Menu
Trailer

Albert Marshall

Learning to See with Both Eyes

Date:January 2019
Location:
Topic:

Interview with Albert Marshall Albert Marshall is one of the most respected wisdom keepers of the Mi’kmaq people whose territory of Mi’kma’ki includes all of Atlantic Canada and parts of both Quebec and Maine. In this exclusive Green Interview, Marshall speaks with Silver Donald Cameron about indigenous ways of understanding science and the environment. He’s […]


Interview with Albert Marshall

Albert Marshall is one of the most respected wisdom keepers of the Mi’kmaq people whose territory of Mi’kma’ki includes all of Atlantic Canada and parts of both Quebec and Maine. In this exclusive Green Interview, Marshall speaks with Silver Donald Cameron about indigenous ways of understanding science and the environment. He’s particularly celebrated for his concept of “two-eyed seeing,” using the insights of western science in combination with the traditional wisdom of his culture and language to obtain a depth of understanding that neither could achieve alone.

 

In this exclusive interview with Albert Marshall we discuss the concept of “two-eyed seeing,” which combines the strengths of Indigenous knowledge and ways of knowing with the strengths of Western knowledge with the aim of benefiting all.

 

Two-Eyed Seeing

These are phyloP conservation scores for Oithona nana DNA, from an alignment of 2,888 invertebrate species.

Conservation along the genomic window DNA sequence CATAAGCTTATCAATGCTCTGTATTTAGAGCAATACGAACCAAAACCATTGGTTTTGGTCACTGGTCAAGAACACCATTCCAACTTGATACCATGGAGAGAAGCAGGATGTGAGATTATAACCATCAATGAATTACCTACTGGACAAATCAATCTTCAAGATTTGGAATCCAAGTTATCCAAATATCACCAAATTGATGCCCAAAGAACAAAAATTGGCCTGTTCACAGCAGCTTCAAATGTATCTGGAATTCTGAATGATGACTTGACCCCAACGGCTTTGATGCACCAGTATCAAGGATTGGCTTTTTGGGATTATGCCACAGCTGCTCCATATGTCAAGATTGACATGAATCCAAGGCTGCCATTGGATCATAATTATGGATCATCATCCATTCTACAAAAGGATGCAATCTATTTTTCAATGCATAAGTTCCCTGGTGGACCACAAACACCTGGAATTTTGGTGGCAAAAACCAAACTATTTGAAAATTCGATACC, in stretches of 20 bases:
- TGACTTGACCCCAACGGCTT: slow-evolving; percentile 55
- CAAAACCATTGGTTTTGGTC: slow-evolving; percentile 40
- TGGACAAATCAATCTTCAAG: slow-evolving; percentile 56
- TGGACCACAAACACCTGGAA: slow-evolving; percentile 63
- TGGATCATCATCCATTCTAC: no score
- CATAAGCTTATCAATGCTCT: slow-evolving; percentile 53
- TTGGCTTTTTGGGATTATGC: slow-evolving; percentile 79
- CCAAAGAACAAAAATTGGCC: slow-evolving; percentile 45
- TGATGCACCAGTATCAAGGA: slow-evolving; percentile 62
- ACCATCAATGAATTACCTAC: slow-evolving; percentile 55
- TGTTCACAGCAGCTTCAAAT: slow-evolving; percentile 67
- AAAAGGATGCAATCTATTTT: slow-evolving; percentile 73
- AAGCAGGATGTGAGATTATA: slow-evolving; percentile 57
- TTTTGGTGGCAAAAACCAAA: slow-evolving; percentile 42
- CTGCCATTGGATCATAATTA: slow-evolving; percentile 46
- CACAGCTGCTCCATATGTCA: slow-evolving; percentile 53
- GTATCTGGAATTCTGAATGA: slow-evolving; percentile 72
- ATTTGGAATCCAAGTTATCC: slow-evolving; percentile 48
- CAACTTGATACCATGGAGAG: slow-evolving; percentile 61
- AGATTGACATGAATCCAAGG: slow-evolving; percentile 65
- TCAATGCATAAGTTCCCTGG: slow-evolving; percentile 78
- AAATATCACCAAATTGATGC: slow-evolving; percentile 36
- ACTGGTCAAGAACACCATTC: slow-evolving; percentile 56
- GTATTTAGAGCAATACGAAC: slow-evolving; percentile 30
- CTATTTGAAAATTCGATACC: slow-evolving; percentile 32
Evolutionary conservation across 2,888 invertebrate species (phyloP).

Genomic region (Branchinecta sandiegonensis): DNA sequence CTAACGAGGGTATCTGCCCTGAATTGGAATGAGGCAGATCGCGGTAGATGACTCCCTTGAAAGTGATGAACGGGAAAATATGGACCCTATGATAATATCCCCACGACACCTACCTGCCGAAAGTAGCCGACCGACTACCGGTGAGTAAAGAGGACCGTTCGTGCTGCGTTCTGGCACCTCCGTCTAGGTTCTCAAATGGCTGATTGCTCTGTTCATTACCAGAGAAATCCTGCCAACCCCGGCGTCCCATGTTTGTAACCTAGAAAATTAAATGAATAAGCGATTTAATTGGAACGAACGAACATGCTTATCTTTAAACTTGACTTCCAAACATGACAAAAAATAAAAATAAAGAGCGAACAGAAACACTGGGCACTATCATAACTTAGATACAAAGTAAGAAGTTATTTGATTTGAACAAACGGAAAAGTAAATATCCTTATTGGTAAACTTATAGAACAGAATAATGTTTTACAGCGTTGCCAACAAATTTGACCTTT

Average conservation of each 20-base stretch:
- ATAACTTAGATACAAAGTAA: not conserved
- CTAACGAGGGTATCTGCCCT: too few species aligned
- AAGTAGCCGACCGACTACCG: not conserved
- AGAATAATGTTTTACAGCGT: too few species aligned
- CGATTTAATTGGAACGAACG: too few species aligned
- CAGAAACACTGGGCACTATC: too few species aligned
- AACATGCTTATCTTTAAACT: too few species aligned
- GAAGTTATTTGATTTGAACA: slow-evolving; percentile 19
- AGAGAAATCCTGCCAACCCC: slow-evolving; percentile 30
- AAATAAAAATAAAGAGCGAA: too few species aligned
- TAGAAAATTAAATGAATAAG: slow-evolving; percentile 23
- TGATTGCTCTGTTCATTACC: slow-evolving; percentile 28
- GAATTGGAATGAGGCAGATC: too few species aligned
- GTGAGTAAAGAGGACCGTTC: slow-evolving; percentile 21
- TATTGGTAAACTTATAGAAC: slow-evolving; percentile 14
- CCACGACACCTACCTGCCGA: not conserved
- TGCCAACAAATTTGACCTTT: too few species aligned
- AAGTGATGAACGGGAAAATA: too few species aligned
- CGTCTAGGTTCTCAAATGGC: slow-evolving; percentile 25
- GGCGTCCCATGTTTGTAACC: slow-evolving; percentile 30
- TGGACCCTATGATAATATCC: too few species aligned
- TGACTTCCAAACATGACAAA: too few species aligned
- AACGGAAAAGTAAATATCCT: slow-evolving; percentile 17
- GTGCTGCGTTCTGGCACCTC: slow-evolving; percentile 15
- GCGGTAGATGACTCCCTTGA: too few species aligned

Marshall has been particularly celebrated for “two-eyed seeing,” a concept he says he “coined” but is too modest to take credit in developing. Essentially this way of seeing takes the insights of western science in combination with the traditional wisdom of Mi’kmaq culture and language to obtain a depth of understanding that neither could achieve alone. Marshall says the concept was initially used with the youth in his community, “to look at everything from another perspective.” He says the Creator intended for humans to be constantly learning from one other. “That was one of the main reasons why She not only created four sacred colors but also created four races, black, red, yellow and white.” He explains: “The fundamental principles of two-eyed seeing is not meant to question the integrity of something, of an action, of a word but rather to encourage you to put your curiosity in higher gear, invoke that curiosity so that you can fine tune this action or this word to be much more reflective so you will be that much more effective as a community member or a nation.”